Yann Seznec is a prolific inventor, whose tirelessly diverse work within sound technology gives fruit to all sorts of weird and wonderful artifacts; he’s a co-founder of audio-focused Edinburgh games outfit Lucky Frame, makes installation work sonifying mushroom spores, and plays as one-half of banjo duo Seznec Bros. He also contributes prominently to Matthew Herbert’s live shows, including engineering many of the audio contraptions for the One Pig tour.
When we heard the first test recordings Yann made with a series of low-noise contact mics that he’s been building, we were captivated. Unlike a typical microphone, which senses rapid changes in air pressure, a contact mic is affixed to a solid surface, translating the vibrations of surface into a sound recording. The effect is that it’s possible to hear a piano from the perspective of the instrument’s resonant wooden casing, or from the perspective of being inside its pedal column. It can be almost akin to a sonic microscope, picking up detailed mechanical sounds that an ordinary mic might miss. Check out Yann’s wonderful recordings of a sewing machine for an example.
The problem with contact mics is that, for reasons of electrics and voodoo, they typically introduce a high level of noise and hum to a recording. Beginning from some existing schematic sketches, Yann has built a series of contact mic preamps which circumvent this problem, providing a low-noise and high-fidelity audio output. Beautiful!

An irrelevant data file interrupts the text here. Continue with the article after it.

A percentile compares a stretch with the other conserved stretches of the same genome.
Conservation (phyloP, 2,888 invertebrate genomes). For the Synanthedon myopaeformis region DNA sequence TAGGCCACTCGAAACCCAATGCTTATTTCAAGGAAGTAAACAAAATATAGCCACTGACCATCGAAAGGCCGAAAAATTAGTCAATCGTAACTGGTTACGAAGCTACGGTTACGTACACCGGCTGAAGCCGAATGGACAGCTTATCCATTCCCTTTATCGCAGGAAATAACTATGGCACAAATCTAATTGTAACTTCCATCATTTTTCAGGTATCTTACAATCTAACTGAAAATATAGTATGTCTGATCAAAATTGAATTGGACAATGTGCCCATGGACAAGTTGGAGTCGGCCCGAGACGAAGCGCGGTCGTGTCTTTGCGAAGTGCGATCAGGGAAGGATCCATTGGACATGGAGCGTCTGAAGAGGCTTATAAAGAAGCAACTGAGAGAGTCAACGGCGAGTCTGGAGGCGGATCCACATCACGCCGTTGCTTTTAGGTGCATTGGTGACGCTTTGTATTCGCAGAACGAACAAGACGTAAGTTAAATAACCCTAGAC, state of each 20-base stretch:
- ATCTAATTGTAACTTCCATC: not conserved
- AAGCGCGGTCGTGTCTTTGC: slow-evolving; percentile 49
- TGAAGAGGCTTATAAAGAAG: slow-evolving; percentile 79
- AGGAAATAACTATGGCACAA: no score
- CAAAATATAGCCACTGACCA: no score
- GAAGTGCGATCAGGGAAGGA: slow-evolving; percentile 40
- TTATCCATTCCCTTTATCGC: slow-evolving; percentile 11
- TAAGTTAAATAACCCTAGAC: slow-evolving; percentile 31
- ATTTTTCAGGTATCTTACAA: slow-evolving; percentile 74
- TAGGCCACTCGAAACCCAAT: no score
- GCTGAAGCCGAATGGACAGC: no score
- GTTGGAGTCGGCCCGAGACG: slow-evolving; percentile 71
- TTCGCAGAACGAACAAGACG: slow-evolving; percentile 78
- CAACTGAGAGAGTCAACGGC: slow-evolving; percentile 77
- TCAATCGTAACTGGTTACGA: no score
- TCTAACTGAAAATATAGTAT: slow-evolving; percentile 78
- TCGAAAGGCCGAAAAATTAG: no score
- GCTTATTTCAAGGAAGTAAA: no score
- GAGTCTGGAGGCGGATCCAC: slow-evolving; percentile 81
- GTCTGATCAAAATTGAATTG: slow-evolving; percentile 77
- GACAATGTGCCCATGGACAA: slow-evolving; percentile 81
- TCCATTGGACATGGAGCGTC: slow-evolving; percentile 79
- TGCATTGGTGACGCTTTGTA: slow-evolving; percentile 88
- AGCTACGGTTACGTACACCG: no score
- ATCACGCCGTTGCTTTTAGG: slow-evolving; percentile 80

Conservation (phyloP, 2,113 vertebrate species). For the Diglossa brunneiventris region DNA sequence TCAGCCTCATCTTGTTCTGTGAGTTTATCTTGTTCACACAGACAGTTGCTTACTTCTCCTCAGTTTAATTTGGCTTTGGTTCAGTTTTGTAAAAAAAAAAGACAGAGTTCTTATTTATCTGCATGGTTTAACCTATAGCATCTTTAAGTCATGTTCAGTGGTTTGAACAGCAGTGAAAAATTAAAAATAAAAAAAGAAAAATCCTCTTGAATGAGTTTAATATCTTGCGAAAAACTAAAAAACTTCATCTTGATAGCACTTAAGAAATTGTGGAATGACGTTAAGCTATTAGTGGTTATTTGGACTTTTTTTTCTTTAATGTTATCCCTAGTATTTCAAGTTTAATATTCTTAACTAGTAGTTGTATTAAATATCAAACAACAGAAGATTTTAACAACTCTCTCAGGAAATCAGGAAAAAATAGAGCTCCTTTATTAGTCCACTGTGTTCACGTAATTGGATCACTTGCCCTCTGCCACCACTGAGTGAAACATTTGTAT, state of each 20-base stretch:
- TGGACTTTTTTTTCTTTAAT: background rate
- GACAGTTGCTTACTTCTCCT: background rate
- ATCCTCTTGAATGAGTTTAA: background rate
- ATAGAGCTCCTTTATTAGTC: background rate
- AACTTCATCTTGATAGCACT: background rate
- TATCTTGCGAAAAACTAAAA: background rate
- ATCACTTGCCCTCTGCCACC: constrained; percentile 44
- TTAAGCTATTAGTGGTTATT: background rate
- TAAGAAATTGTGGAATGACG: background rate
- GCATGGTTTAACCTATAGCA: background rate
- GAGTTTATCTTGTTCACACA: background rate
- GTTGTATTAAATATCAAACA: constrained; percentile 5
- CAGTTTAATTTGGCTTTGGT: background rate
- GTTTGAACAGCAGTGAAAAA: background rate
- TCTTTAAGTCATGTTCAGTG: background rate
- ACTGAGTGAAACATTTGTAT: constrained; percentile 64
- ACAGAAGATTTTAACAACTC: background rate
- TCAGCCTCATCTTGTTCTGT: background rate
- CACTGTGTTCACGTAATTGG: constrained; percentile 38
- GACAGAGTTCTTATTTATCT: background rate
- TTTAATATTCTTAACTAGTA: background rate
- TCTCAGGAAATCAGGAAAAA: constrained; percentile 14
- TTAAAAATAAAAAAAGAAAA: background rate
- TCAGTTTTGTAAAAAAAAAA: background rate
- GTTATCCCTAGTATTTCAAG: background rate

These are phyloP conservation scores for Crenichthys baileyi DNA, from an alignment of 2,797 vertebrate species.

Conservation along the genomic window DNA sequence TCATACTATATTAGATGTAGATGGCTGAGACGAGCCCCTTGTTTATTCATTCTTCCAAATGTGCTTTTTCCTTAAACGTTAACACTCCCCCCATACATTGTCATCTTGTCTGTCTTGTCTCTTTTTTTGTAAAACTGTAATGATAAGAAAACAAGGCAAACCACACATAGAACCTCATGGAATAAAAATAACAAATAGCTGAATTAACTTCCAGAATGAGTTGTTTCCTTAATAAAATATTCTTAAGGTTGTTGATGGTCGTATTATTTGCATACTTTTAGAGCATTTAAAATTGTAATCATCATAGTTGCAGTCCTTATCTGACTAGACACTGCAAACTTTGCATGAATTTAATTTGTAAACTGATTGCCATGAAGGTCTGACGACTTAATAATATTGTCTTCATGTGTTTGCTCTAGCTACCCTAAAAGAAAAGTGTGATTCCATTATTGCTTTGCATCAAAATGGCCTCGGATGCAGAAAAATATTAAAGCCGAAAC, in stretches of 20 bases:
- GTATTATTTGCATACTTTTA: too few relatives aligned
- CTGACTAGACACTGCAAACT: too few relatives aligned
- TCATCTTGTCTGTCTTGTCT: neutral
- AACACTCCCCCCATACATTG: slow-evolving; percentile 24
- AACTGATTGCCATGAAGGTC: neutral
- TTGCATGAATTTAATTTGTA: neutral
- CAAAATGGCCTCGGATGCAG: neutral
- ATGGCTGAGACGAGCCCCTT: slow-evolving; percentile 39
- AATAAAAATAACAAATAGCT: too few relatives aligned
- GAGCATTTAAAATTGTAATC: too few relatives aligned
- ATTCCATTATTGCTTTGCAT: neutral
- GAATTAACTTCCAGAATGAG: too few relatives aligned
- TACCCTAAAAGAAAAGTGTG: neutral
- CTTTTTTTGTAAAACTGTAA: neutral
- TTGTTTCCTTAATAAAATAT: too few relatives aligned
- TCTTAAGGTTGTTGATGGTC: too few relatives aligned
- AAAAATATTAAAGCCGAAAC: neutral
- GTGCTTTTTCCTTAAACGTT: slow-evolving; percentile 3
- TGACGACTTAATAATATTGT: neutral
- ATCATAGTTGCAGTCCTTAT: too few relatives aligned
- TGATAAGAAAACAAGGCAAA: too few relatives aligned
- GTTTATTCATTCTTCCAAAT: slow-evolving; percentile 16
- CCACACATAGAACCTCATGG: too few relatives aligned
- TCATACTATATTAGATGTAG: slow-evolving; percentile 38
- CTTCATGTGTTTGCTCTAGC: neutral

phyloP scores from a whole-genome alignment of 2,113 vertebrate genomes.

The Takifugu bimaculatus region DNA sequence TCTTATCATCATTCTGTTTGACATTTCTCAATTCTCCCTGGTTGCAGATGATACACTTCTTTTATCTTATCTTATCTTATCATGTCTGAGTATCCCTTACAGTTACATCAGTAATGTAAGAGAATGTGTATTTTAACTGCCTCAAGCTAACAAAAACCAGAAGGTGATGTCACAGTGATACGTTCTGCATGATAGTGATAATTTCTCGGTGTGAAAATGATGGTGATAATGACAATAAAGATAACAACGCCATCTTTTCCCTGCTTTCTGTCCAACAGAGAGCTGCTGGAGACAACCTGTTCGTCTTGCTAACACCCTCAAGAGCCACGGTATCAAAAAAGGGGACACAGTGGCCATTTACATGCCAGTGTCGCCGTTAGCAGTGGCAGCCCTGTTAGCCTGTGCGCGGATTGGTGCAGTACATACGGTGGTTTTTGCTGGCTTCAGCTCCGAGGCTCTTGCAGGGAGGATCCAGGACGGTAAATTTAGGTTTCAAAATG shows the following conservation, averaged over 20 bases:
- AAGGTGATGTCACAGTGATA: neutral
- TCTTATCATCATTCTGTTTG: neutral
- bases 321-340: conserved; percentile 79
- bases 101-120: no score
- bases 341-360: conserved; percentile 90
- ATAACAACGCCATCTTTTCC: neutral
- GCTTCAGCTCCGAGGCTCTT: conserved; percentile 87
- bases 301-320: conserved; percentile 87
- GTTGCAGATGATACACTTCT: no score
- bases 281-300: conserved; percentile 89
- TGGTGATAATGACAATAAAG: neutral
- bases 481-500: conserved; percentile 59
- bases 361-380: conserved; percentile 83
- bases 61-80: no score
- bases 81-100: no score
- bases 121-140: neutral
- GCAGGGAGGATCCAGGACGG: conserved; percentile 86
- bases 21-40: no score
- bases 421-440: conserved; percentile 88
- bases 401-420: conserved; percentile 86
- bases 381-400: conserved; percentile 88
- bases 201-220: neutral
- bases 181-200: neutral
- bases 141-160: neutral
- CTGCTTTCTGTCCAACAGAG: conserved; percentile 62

Yann was kind enough to provide us with a test series of these units, housed in beautiful, characterful enclosures including a cigar case and a sort of wicker box. We’ve started making use of them in scenarios such as on a prepared Rhodes organ and a MIDI-controlled Disklavier keybard (below), and the results are unparalleled. Listen out for these recordings woven in to the fabric of Living Symphonies.
Yann is now taking orders for his contact mic preamps. We can’t recommend them highly enough.